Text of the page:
Then we moved to a different neighborhood, another town. The war was on, and I think my father was making money off it. He had more money, however he got it. This was a certainty, no speculation. In the old neighborhood, we were renters. There was some vague shame in this, being renters. I knew about it. The boys I played with must have said so, or their nannies must have. I supposed they were trying to interfere with the magic that encircled me. I supposed they envied me. Envy had been explained to me. I don't know who did it. I suppose my mother did. I suppose she taught me, told me to expect envy, to be ready for it, not to be surprised by it, to fortify myself, stay vigilant.

I admit it, it didn't work. There was shame attached to renting even if it was envy that inspired them to let me know that's what we were, that's what we had been, renters in a neighborhood where everyone else owned.

Moving did not defeat this, though. What I mean is, between the time I knew we were going to move and the time we moved, I didn't fight back. I didn't tell the nannies we were going to own. I don't know why I didn't. I think I must have thought moving was more shameful than renting was, even if you were going to own.

Perhaps I thought we have to go someplace else to own, that we can't own here.

I don't know.

It wasn't that terrible.

That's how safe I was, how adored I felt myself to be, even by the nannies. Especially by the nannies.

I'm telling everything.

The nannies adored me because I didn't have one. This was a bonus. It was reverence on top of what I already had from them. The shame of renting was the same. It supplemented the universal blessedness. It was shame and it was intended that I be shamed by the knowledge, but it also abetted the well-being I was supposed to have. The nannies and the boys they took care of understood that my interests were secured, perhaps heightened, to the extent that humiliation was heaped upon me.

I understood this.

I understood it was queerly superior to be less well-off.

I understood it was a good thing for me to be a child like this, but not a good thing for the grown-ups whose fault this was. The shame was really theirs. I shared in it only insofar as I could profit from it, be esteemed as more angelic because of it.


The old neighborhood was old in relation to houses. The new neighborhood was new in the same way.

Houses were still going up.

You have to imagine this—a plot of land, everything dug up, mud mostly, three finished houses, five finished houses, seven finished, but everything still looking unfinished.

It stayed this way for years. Even after the war was over, it still looked like this, unfinished.

They all had money from the war. This was what people said. People said it was war profits that got us these new houses. The maids said it.

There were no nannies in this neighborhood.

The maids were black and they didn't like the people they worked for. When it was only children around, the maids talked so that the children would hear them. In the afternoons, before they started getting the suppers ready, the maids stood out on the street near enough to where the children were playing. Profiteering was a word you heard because it came up a lot—them.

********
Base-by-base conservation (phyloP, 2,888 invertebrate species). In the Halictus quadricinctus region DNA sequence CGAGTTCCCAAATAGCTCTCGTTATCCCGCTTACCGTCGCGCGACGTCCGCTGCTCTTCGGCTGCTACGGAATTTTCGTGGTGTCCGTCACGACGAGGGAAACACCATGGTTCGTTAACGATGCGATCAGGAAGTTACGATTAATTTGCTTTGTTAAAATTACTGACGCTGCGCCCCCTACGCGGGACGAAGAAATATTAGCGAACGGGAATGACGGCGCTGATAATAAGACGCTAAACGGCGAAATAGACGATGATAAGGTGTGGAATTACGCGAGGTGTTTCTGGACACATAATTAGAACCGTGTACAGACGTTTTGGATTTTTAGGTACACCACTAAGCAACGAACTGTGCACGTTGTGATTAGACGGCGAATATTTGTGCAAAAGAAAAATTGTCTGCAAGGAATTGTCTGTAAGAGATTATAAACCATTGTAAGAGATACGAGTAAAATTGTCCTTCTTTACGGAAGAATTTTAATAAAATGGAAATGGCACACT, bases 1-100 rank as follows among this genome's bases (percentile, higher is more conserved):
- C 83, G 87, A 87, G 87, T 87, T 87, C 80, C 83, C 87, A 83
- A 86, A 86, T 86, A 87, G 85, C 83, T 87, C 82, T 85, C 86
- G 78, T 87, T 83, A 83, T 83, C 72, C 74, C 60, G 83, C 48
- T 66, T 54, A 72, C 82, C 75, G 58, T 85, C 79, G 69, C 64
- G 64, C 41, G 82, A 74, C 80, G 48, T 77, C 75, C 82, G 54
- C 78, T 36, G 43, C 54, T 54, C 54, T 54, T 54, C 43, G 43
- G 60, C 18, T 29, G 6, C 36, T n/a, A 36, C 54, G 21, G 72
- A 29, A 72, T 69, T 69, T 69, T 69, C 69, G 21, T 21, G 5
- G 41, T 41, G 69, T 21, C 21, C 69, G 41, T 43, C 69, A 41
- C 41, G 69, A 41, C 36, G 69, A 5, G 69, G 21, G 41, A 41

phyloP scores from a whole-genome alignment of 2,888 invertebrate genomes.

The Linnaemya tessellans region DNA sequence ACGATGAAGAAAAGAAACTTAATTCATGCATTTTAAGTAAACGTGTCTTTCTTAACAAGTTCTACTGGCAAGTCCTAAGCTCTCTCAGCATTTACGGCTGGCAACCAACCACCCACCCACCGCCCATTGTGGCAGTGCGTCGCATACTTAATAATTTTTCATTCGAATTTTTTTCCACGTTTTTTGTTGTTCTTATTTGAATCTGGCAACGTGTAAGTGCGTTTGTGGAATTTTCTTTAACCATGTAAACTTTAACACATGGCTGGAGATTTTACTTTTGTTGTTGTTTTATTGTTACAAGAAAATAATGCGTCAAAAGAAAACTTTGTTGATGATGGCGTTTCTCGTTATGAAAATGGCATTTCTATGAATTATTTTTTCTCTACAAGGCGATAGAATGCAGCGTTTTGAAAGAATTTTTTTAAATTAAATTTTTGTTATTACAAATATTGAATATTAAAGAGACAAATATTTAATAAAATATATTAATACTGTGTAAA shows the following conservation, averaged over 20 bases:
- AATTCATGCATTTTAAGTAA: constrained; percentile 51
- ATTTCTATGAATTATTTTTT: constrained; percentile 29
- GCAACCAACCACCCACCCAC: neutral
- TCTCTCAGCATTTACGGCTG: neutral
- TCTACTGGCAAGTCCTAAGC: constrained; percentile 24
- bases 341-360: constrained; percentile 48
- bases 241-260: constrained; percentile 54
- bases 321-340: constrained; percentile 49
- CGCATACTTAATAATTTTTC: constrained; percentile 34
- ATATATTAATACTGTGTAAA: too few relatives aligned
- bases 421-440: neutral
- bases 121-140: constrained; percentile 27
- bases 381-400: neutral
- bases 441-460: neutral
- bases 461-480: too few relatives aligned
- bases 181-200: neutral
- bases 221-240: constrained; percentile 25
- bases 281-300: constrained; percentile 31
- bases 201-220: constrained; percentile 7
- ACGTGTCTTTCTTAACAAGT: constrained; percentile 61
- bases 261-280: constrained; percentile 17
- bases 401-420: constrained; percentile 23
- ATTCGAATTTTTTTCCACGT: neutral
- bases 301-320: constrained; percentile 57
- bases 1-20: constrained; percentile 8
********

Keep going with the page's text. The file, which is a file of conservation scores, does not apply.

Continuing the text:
There was mud all over everything every season of the year. In the old neighborhood, everything was finished and had a gabled roof or long dark beams crossing darkly over creamy stucco, turrets on the corners sometimes. And there was grass.

I'm telling you about the profiteering part only to show you how charmed I was. Let's see if you understand.

Listen. Let's say I was seven and a half, eight, not yet nine. But I knew. I knew war profits was much worse than renting. I knew the maids hoped to put a malignancy abroad, hurt the children who heard it, make sure we heard them saying them.

I heard it. It didn't harm what held me higher than the rest.

Alan Silver did that. It was Alan Silver that brought me down to the level of everybody but him.


Alan Silver moved in. He moved in when there were seven houses and four more still going up. He was twelve. Maybe I was nine by then. So that's the boys from two houses. The other five houses had boys in them too. There were girls, of course. All the houses had girls, but I can't remember any of them. Except for Alan Silver's sister. Oh, there's only one reason I remember her. Or one memory Alan Silver's sister's in.

The girls didn't count.

I can't tell you how much the boys did.

I was the youngest. Then came Alan Silver. The rest were older. But I don't know how old. There were five of them, and they were rough. Maybe they weren't rough, but I thought they were. This opinion derived directly from their policy respecting the mud. I mean, they played in it, or they picked it up and packed it and threw it at people. If they threw it at me, I sat down until it dried off. If they threw it at one another, they kept on playing.

They never threw it at Alan Silver that I ever saw. But I never saw Alan Silver play outside. I don't know where he played. Maybe he played inside. Maybe he went to another neighborhood. I never played with Alan Silver. I never talked to Alan Silver. I never looked at him up close.

But I saw him. Everybody saw him. Everybody talked about him. Not the boys or the maids but the parents. The parents said he was an angel. He looked like an angel. He had blond hair and blue eyes and was pretty the way they said I used to be but that he still was, even though he was twelve.

It was when I came across this belief that I felt changed. I hadn't been noticing what was happening. I had been outgrowing my prettiness and I hadn't noticed. Isn't this amazing? To stop being the most beautiful?